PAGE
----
One of the few moments of levity during this awful pandemic was the release of the third and final Bill and Ted movie after a roughly three-decade hiatus. Bill & Ted Face The Music – which finds our hapless but lovable heroes trying to avert the apocalypse by finally writing a song to unify the universe – was praised by fans and critics alike. While the earlier Bill and Ted films featured songs by KISS and a famous cameo by Jim Martin of Faith No More, we are happy to report that the characters and film have changed with the times. Bill and Ted are dads and good husbands, even if the music career hasn’t worked out. There’s no hair metal but two of metal’s biggest current bands — Lamb of God and Mastodon — wrote new songs during the pandemic for the soundtrack. Who wouldn’t want to be featured next to the legendary Wild Stallyns? Decibel talked to Lamb Of God‘s Willie Adler about the soundtrack, their song “The Death Of Us” and what else the band has been up to during the pandemic (tomorrow we’ll catch up with Mastodon about their featured song). Station!
Do you remember when you saw Bill & Ted’s Excellent Adventure?
I don’t remember exactly but it was when I was a kid. I have very fond memories of that movie and thought it was super awesome. I thought it was so cool these dudes were into rock and roll and traveled through time picking up these random people – just the whole fantastic element caught my young brain.
Were you at the point where you saw Wild Stallyns and thought you might be able to be in a band?
No, I don’t think I was ever at that point (laughs). I don’t think I ever consciously thought this is what I want to do it just sort of happened.
Did you see Bogus Journey when it came out?
I didn’t see it when it came out but did watch it years later. It didn’t grab me as much as the first one but maybe that was because I saw the first one when I was young. There is something about the original.
How would you classify your Bill and Ted fandom? Did you memorize parts of the movie?
No, I was never that deep with it. I never became a cinephile to the point where I’m collecting and memorizing lines from movies.
So how did Lamb Of God end up on the soundtrack?
We were approached. I think all the pandemic shit had just happened. We canceled a European run and were still wondering if a summer tour could happen. Management reached out and said the music supervisor for the new Bill And Ted wanted a totally new Lamb Of God song for the movie. They needed it done in like two and a half weeks. I think all of us were taken aback by the timeline but since I was a fan I was like “absolutely! What the fuck else are we doing right now?”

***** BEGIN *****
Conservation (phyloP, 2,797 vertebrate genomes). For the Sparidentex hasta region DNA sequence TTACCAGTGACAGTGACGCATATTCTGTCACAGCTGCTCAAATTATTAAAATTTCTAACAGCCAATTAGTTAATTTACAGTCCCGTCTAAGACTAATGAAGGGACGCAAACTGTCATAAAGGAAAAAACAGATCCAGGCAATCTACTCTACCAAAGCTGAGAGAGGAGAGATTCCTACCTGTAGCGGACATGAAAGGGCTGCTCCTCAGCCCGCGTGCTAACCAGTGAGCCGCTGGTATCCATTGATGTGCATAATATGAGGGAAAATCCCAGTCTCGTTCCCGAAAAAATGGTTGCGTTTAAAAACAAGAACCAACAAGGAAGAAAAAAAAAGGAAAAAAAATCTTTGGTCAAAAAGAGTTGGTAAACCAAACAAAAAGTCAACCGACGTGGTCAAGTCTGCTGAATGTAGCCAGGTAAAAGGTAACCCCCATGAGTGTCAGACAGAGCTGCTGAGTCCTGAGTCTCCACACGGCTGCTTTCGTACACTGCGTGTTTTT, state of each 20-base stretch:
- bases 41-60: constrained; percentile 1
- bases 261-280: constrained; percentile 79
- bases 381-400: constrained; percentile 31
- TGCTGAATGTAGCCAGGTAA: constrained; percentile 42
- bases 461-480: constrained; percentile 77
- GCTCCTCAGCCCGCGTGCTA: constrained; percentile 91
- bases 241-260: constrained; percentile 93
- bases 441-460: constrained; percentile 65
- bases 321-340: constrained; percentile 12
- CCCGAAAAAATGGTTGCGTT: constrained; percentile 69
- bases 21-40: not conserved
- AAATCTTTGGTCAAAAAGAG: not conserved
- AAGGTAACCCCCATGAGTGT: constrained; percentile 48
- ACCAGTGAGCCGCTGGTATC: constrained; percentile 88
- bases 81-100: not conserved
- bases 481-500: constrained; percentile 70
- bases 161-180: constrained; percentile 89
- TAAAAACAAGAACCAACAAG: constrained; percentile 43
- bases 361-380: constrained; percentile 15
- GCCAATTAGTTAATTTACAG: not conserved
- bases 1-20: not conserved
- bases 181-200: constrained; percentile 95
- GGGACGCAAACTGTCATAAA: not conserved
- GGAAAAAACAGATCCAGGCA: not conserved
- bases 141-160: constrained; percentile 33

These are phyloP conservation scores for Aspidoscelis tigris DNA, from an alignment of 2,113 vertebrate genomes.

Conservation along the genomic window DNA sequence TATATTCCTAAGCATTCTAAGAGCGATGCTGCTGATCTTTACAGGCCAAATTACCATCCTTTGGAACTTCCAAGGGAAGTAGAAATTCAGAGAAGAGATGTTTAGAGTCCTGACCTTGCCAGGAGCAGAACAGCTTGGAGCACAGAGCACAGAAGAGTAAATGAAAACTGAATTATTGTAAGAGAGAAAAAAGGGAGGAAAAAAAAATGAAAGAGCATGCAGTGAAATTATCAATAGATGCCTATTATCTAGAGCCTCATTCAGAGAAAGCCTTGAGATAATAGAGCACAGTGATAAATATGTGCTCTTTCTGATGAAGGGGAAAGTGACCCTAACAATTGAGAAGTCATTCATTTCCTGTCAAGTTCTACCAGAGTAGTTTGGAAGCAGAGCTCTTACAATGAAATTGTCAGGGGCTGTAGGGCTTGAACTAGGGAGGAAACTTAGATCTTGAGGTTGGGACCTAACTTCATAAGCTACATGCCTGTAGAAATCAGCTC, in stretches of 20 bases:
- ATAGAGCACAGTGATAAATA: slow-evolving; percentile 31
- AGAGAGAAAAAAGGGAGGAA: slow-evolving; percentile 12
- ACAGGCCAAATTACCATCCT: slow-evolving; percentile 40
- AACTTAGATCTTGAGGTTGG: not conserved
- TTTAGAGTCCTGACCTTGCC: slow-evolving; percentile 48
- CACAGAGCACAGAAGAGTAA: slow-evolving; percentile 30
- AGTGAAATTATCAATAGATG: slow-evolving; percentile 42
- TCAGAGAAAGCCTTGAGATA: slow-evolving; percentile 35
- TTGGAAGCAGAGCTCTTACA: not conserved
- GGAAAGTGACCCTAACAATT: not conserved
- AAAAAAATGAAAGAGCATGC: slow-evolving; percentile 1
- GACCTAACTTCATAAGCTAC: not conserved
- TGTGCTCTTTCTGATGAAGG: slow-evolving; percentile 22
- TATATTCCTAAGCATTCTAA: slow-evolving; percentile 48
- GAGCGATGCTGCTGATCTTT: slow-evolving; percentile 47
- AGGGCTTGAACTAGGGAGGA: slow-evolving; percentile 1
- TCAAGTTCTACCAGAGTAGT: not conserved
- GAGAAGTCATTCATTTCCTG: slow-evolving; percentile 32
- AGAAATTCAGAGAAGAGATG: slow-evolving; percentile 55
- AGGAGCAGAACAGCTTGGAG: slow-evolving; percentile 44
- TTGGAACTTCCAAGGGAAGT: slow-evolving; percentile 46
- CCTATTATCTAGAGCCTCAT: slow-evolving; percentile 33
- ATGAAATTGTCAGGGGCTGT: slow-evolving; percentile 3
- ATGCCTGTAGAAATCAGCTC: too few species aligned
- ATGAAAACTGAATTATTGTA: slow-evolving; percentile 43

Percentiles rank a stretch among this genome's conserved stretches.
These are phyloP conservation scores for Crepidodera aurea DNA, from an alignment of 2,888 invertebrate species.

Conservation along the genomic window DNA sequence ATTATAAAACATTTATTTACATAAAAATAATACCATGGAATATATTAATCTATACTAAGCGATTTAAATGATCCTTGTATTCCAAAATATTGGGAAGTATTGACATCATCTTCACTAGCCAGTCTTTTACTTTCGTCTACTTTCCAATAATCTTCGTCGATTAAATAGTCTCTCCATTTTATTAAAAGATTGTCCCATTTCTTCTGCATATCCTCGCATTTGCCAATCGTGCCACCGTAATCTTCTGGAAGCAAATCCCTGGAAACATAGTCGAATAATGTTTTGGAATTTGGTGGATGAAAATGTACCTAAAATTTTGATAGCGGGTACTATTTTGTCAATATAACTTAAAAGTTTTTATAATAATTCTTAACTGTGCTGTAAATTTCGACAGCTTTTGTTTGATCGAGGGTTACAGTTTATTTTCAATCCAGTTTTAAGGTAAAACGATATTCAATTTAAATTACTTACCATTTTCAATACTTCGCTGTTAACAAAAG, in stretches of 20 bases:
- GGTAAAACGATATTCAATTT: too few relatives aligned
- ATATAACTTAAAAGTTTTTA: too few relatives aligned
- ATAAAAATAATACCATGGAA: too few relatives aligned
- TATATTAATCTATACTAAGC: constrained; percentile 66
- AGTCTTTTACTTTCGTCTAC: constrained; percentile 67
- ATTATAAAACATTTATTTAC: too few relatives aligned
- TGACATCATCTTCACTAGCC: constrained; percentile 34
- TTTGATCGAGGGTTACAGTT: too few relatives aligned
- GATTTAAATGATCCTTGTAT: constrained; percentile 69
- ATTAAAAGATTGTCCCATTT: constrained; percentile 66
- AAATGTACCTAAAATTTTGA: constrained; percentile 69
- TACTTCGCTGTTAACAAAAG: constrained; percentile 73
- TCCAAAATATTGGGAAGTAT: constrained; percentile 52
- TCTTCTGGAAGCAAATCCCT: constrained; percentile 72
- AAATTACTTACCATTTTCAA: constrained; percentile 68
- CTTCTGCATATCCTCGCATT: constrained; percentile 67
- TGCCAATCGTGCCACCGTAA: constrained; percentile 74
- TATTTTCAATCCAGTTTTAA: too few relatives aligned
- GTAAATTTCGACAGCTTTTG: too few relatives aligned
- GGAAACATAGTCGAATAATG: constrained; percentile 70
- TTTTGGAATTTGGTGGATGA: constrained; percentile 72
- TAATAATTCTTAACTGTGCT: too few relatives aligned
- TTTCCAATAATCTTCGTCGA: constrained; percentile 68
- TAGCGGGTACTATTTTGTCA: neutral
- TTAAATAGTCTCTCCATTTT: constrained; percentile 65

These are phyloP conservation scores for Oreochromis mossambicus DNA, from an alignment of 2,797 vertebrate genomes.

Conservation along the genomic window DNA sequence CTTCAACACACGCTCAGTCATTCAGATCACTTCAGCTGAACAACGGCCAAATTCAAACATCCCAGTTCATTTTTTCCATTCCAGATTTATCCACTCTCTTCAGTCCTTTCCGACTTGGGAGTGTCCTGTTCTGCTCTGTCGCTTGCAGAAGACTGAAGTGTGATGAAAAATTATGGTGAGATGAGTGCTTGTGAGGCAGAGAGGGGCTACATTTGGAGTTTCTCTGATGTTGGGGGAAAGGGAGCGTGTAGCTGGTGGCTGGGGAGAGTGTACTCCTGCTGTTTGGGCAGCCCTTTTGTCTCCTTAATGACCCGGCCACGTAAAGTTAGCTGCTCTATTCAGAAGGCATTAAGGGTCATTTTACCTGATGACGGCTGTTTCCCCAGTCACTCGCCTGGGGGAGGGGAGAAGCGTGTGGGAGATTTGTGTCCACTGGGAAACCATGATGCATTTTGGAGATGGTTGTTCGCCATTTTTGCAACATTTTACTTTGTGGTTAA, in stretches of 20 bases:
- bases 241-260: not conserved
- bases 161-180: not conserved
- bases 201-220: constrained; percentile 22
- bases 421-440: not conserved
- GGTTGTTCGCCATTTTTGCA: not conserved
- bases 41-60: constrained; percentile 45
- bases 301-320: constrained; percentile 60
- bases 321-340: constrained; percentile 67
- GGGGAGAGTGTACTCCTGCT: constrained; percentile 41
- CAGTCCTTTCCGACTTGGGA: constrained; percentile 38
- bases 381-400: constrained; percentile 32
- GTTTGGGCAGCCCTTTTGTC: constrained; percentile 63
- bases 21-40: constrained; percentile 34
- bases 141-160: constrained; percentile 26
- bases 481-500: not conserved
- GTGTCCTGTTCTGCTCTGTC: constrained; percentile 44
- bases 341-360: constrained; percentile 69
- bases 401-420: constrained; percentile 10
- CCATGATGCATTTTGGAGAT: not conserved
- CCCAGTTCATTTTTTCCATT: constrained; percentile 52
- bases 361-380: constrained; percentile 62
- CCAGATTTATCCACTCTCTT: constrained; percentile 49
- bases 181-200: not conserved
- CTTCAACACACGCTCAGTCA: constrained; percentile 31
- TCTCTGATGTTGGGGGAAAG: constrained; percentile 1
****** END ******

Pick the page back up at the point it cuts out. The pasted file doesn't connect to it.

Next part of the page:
Was the rest of the band as excited as you were?
You’d have to ask them but I don’t think the rest of the band was as excited or as big of a fan as I am. But I can only speak for myself. There was definitely a certain element to my excitement I think they picked up.
What kind of guidance did the music supervisor give you?
Just that it was a dark scene. We wanted a clip of the scene but Hollywood is very tight-lipped. We were able to get an audio file. They said if we could use words from the scene in the song even better. A situation like this has never happened for us. Even on our major-label debut, no one told us what do to or had creative input. But when they came to us and asked us to incorporate some things we said we’d do our best. I think both parties were happy.
Everything was put together virtually?
It was all tracked at my house except the drums because Art [Cruz, drummer] is in Los Angeles.
What kind of feedback did you get from the people involved with the film?
The music supervisor loved it right from the jump. He said the more he listened to it the more he liked it. It went from being used in the final credits to being used in the movie. It took me back to young Willie so I really wanted to do this right.
On another note, how does Lamb Of God get in the coffee business? Was it the pandemic?
The pandemic allowed us to explore some things we wanted to do but hadn’t had time to explore. Coffee was sort of an obsession for Randy (Blythe, LOG vocalist), me, and our partner Paul Waggoner (Between The Buried And Me guitarist and owner of Nightflyer Roastworks). Paul helped us on plenty of tours and our love of coffee goes back a long way. On one worldwide tour, we went to check local coffee spots. On that tour, we talked about roasting coffee and I said I would go home and figure it out. At one point I bought a bunch of old popcorn machines and put them on my deck to roast coffee. It made sense for us to finally partner with Paul and do this.
How did you get the blend right so you were comfortable putting your name on it?
We wanted it to be a universal coffee and perform well no matter how you make it – drip machine or espresso machine. We wanted it to work well. It makes a great drip, a great pour-over, a great French press. It’s not super dark roast – it’s middle of the road. Coffee is all about freshness – when it is roasted. My biggest request was we need to keep it fresh.
Lamb Of God has two streaming shows beginning September 18 (the band will perform their new self-titled album on 9/18 and the 2004 fan favorite Ashes of the Wake on 9/25). It’s been over a half year since the pandemic started so why now?
We wanted to make sure we could do it right and stay true to the band. We didn’t want to be the first one to do this but instead be good at doing it. When we decided to do these we wanted to do things that made sense from a fan’s perspective. We wanted to tour to promote the new record but will do this instead. And Ashes makes complete sense because for many fans that is the Lamb Of God record.
It seems like you and the band are making the best of a bogus situation.
I really appreciate you using that term! We’re doing the best we can.
I think the appropriate way to sign off is to say “be excellent to each other.”
And party on, dude.